those paintings. I liked them a lot. I have them rolled up in
a big tube in my upstate studio. It’s cool to look back over
all my years and see that I was very much attracted to, almost
locked into nature. I’ve been painting bugs, birds, bees, and other creatures since I was a kid.
D: HOW WOULD YOU COMPARE THE WORK YOU’RE
DOING NOW WITH THE WORK YOU WERE DOING
WHEN YOU FIRST GOT TO NYC?
MD: Many of my images are taken from direct observation. I have beetle specimens in my studio. I work from taxidermy mounts, etc. I choose to work from nature now, just as I did then. In fact it hasn’t stopped. I included humans in the work have along with animals, during grad school (‘93), but all of the work on some level was about detail. I guess it’s true what is said about the devil being in the details. I think the only difference was that back in the day, my objective as a painter was to simply strike the eye and seduce the mind, without
clear intentions. Today my intentions are to make hyper-naturalistic,
highly detailed and obsessively delineated paintings
that explore the subversive potential of beauty distilling
something otherworldly from within the realm of nature. I’m
very clear on that.
I still aim to provoke, but now I know I go into each work carefully balancing the grotesque with the beautiful. Death
with life. Brevity with gravitas. I used to be on the fence
about taking a stance regarding beauty, but I jumped off the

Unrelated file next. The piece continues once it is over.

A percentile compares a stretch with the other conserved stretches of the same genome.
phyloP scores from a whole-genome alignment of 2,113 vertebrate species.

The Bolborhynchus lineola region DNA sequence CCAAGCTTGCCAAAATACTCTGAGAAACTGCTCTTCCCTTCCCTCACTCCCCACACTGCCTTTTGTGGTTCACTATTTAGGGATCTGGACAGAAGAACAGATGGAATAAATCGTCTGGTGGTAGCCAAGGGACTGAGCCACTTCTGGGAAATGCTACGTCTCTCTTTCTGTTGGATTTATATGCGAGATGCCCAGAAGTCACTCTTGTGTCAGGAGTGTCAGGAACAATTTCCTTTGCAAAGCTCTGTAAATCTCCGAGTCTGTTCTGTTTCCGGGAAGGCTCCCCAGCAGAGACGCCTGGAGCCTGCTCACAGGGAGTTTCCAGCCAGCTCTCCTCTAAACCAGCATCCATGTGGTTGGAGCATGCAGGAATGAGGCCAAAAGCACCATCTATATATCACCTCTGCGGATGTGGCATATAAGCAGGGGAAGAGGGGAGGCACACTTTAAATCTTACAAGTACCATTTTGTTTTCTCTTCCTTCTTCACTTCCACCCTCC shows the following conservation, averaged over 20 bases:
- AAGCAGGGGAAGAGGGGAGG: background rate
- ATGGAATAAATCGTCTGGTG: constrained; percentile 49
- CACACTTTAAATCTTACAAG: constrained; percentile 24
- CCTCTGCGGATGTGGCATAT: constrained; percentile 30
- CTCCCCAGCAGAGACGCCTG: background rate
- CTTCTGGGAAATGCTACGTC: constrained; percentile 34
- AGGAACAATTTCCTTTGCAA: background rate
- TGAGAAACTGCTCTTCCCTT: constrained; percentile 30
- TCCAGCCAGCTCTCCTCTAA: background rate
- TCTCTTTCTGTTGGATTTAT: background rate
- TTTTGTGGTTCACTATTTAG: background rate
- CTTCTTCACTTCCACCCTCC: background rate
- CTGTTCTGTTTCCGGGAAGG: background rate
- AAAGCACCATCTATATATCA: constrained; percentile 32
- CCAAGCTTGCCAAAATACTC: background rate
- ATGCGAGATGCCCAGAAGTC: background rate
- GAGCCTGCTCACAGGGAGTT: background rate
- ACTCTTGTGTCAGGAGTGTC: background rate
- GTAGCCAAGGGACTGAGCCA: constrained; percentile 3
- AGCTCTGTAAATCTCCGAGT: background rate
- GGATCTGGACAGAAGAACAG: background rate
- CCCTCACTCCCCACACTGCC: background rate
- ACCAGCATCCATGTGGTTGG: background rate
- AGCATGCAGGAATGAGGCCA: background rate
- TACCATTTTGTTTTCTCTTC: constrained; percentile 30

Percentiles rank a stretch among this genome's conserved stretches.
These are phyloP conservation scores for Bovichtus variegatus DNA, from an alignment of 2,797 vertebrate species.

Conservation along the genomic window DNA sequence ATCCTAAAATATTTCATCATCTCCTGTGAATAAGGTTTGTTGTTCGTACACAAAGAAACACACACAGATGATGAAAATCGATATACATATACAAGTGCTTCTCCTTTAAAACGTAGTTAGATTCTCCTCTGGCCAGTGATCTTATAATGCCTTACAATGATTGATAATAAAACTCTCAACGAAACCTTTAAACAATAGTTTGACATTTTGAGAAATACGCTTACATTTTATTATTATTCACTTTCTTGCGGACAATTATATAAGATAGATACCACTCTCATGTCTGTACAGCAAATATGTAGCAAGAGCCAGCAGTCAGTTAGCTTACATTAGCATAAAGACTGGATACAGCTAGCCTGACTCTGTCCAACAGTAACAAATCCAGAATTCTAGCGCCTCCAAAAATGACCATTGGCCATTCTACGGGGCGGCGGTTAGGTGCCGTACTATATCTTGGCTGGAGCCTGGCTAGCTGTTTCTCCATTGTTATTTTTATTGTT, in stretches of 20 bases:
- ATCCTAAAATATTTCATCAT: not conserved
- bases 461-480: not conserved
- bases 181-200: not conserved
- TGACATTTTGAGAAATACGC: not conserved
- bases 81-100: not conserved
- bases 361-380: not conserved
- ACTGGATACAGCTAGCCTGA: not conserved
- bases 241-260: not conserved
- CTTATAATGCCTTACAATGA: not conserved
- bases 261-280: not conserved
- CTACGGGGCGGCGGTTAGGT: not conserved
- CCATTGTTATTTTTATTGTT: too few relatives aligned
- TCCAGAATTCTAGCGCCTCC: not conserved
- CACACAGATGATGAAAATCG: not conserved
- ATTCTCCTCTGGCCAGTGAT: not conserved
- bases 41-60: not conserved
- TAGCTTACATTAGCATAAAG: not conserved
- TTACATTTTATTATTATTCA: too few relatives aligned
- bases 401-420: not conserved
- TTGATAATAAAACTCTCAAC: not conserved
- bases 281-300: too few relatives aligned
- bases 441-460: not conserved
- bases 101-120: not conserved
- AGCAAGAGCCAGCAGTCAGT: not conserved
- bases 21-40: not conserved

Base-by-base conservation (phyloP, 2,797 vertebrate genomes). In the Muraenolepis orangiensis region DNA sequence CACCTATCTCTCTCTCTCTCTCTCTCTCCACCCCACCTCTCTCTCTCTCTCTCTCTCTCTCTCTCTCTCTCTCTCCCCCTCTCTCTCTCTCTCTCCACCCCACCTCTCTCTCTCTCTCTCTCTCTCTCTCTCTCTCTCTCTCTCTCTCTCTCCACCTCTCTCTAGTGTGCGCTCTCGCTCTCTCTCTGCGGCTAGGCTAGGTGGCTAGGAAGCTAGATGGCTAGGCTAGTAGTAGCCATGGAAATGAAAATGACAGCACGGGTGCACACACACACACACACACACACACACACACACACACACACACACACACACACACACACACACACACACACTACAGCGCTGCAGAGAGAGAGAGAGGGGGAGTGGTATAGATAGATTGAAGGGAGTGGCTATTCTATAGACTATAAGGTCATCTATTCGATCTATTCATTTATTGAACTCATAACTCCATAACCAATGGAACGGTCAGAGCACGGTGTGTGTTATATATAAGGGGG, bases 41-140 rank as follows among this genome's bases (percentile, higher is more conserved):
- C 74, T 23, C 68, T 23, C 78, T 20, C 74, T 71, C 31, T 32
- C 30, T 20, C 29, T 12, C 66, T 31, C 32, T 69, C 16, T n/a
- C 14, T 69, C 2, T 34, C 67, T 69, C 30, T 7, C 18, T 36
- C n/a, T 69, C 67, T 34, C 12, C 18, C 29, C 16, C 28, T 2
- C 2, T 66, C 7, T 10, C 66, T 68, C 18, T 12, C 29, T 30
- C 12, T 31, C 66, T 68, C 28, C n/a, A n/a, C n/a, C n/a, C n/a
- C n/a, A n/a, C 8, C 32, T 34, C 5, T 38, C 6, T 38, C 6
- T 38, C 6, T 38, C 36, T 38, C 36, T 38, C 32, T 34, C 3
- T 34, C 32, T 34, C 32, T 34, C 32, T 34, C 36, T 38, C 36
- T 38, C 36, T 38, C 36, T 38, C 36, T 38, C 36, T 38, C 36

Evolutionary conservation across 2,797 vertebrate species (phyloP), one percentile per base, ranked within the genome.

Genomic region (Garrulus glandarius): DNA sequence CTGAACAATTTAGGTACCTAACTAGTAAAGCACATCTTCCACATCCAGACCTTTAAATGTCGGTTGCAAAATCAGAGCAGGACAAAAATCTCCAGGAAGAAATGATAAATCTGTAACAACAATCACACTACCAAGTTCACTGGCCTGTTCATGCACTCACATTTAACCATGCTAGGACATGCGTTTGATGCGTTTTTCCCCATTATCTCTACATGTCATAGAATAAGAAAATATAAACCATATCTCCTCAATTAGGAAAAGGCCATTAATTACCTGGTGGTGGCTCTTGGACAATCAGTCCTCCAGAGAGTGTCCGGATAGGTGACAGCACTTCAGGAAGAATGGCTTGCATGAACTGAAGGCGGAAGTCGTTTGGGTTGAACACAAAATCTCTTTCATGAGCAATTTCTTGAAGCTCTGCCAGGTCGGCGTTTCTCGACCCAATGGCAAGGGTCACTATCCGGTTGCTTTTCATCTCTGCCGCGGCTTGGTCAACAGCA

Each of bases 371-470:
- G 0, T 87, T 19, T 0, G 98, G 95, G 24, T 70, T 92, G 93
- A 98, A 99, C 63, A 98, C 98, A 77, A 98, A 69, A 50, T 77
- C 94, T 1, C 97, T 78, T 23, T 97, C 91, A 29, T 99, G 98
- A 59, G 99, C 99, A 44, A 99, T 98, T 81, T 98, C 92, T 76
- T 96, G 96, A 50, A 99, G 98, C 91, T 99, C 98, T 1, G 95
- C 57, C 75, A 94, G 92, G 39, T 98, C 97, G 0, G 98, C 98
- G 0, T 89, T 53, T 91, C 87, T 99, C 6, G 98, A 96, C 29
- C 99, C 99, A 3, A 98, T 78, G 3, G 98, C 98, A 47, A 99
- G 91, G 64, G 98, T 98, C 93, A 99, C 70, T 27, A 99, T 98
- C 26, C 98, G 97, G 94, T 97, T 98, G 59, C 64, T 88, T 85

fence seven or so years ago, and now stand firmly in the
garden of earthly delights. I now know there is a very thin
line between most things. I paint that space. (LAUGHS)
D: ARE YOU WORKING ON ANYTHING NEW RIGHT
MD: I’m working on a series of both large and small paintings
of meat, flowers, skulls and toys.
D: WHO ARE SOME ARTISTS THAT INSPIRE YOU?
MD: Caravaggio, (The Calling of St Matthew and his Conversion
of St. Paul), many paintings by Rubens, and Rembrandt,
Pieter Claesz, Goya, Manet’s small flower studies,
Arshile Gorky’s Summation at MoMA, DeKooning, Chaim
Soutine, George Bellows. Man, the list goes on! Richter’s
Betty, Warhol’s Mao, Koons, especially his stainless steel
balloon dogs and rabbit, Matthew Barney’s, Cremaster Cycle.
I also liked Damien Hirst’s tiger shark in thetank. I forget the
title, but it was really a killer piece, no pun intended. And ofcourse, how can I forget Robert Rauschenberg’s Erased DeKooning
drawing. Brilliant. Maybe one of the best pieces of 20th century art.
D: YOU SEEM TO BE INSPIRED BY A NUMBER OF POP
ARTISTS. DO YOU LISTEN TO POP MUSIC?
MD: I was listening to Lady Gaga recently, and really liked
one song in particular that put me in a groove through a
painting. I don’t remember the name but she mentioned love, disease. She says, “Row row rowowowo!”